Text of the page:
The European Court of Justice (ECJ), the EU’s Union’s highest court, has been asked to determine whether Gmail is a telecommunications company and should be regulated as such.
The German Higher Administrative Court Münster referred the case to the ECJ on Monday, according to Deutsche Welle (DW).
The dispute stems from an almost decade-long effort by the German Federal Network Agency to have Gmail declared as a telecom that would fall under German and European telecommunications law.
Google contends that Gmail is not a paid service and does not transmit through telecommunications networks, Deutsche Welle continues.
However, a German Administrative Court ruled in 2015 that the email service -- which has over 1 billion users -- is a telecom.
Google appealed that decision, which was “the first time a German court dealt with the legal qualification of over-the-top (OTT) communications services,” the law firm Morrison & Foerster LLP observed in 2015. The argument by the German Federal Network Agency could presumably be extended to other online services, it added.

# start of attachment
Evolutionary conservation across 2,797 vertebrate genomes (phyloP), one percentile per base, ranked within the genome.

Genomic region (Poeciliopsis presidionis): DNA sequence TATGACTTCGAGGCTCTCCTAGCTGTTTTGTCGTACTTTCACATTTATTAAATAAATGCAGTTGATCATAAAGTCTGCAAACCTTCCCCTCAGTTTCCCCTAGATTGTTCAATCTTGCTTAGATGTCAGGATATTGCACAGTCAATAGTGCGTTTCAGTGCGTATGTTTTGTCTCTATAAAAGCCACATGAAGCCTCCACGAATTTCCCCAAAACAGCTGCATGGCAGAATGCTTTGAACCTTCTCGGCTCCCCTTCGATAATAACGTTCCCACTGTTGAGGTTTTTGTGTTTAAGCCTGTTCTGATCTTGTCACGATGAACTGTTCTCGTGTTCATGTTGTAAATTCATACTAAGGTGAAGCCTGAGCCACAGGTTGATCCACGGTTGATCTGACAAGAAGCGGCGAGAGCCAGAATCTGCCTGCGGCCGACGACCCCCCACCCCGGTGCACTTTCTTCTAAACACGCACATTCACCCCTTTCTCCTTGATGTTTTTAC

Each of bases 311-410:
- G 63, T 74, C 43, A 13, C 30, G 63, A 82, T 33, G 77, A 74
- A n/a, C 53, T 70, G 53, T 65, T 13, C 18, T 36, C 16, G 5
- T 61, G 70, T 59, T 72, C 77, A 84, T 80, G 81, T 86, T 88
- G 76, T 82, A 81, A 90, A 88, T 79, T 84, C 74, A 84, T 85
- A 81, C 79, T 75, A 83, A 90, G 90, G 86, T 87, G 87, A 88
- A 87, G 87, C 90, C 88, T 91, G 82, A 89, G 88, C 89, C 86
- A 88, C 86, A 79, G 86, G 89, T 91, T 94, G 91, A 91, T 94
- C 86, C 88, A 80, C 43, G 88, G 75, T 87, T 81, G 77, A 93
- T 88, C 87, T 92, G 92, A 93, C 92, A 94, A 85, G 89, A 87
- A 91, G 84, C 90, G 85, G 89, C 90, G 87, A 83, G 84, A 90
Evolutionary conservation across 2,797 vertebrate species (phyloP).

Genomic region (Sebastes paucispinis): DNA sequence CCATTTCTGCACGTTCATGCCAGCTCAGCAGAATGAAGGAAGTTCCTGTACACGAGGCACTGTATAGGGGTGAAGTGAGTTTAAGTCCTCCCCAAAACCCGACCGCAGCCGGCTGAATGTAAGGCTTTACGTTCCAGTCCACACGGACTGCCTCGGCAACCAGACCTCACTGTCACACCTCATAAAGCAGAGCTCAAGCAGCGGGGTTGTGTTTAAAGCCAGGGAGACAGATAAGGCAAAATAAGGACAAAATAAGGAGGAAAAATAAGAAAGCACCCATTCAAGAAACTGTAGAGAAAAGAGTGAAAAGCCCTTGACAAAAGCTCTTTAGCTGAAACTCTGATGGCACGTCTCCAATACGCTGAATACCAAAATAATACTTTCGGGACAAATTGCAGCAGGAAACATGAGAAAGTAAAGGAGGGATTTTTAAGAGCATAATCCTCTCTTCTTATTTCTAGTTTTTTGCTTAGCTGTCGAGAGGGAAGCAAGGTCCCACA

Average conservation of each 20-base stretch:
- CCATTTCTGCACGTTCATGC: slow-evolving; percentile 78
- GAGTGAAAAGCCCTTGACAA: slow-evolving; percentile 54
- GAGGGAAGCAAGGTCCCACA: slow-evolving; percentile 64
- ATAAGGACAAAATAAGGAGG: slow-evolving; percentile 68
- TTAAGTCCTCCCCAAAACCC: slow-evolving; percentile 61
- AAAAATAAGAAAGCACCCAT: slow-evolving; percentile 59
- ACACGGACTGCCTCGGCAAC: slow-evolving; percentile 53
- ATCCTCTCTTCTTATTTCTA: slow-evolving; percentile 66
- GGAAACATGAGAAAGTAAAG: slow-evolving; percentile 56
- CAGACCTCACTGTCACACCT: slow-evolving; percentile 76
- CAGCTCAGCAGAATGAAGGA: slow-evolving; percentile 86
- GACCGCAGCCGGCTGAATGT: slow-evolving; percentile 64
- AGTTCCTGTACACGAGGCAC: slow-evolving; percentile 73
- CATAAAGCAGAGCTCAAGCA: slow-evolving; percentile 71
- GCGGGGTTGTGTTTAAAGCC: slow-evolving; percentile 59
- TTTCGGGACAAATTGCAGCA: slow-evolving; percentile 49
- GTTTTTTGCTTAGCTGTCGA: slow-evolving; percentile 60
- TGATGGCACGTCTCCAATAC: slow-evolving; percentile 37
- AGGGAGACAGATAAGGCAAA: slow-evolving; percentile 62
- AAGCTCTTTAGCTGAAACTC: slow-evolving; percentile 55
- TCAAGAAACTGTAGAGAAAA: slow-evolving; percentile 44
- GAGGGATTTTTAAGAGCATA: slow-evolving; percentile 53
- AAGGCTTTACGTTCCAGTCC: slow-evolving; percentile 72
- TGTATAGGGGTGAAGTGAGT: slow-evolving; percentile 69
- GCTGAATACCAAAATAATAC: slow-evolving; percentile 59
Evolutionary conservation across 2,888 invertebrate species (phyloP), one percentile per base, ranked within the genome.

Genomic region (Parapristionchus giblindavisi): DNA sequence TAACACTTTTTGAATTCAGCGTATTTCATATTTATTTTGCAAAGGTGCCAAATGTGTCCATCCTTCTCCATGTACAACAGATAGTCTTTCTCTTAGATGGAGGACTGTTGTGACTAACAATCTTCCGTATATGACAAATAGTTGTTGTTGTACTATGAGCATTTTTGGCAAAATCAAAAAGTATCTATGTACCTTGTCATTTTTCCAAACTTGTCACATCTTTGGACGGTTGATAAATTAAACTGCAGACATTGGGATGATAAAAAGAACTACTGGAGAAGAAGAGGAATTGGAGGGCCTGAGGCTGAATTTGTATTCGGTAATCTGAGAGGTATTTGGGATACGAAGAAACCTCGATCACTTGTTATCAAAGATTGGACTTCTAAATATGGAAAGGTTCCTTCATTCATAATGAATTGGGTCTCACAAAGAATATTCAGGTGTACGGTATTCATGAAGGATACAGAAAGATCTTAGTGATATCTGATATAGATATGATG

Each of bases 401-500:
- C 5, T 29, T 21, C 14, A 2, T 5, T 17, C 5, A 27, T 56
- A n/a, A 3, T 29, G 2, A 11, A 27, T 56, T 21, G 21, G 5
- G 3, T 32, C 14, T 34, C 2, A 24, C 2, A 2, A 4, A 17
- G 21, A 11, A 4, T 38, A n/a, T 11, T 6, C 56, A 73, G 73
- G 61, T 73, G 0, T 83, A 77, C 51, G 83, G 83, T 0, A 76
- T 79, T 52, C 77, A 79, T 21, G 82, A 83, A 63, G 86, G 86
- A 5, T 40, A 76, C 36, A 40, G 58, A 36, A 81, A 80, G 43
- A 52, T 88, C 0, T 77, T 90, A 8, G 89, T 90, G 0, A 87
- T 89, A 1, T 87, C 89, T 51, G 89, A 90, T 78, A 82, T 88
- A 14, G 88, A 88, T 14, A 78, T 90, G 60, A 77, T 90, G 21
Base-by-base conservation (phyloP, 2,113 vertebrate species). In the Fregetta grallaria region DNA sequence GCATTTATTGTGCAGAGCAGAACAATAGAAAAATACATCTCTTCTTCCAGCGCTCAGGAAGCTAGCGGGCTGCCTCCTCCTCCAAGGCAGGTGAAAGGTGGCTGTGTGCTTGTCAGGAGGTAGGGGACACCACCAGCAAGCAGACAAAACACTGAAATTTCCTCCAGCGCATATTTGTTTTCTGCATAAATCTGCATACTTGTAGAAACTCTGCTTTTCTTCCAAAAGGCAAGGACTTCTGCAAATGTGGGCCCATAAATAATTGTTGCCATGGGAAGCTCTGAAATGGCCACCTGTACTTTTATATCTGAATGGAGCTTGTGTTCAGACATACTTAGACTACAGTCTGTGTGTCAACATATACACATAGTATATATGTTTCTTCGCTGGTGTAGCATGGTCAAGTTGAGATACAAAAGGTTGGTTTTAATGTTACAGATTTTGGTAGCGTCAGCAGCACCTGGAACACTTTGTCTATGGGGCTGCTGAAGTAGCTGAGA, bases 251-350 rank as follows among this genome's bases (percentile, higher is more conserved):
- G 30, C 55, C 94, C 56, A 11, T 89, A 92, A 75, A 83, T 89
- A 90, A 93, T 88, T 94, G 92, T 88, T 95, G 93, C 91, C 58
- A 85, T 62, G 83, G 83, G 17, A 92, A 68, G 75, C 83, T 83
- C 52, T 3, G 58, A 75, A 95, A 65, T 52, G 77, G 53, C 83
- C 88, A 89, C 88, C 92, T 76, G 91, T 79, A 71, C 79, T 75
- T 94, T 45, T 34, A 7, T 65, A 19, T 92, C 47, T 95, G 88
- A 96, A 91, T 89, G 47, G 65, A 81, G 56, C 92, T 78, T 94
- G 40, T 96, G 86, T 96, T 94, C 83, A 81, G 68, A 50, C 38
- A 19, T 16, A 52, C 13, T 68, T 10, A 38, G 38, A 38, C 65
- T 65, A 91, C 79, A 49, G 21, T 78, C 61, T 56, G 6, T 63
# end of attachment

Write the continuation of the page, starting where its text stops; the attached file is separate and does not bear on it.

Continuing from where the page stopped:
In referring the case to the ECJ, the German Higher Administrative Court noted that “the relevant sections in the German Telecommunications Act are based on identical provisions in EU law,” Deutsche Welle states.
"The ECJ needs to clarify whether internet-based e-mail services provided via the open internet, which do not themselves provide internet access, need to be covered as transmission of signals over electronic communication networks,” the court said, according to Deutsche Welle.
Google reportedly is pleased with the ruling, which effectively negates the 2015 decision. However, at press time, it was not clear whether a loss at the EJC level would mean that Gmail would be viewed as a telecom throughout the EU, not just in Germany.
In 2015, following the administrative court decision, Morrison & Foerster estimated that Gmail would face these additional regulatory burdens if it lost the case:
The firm adds that many of these obligations “are clearly tailored towards traditional telecommunications services and would be hard to comply with for providers of Internet communications services like Gmail.”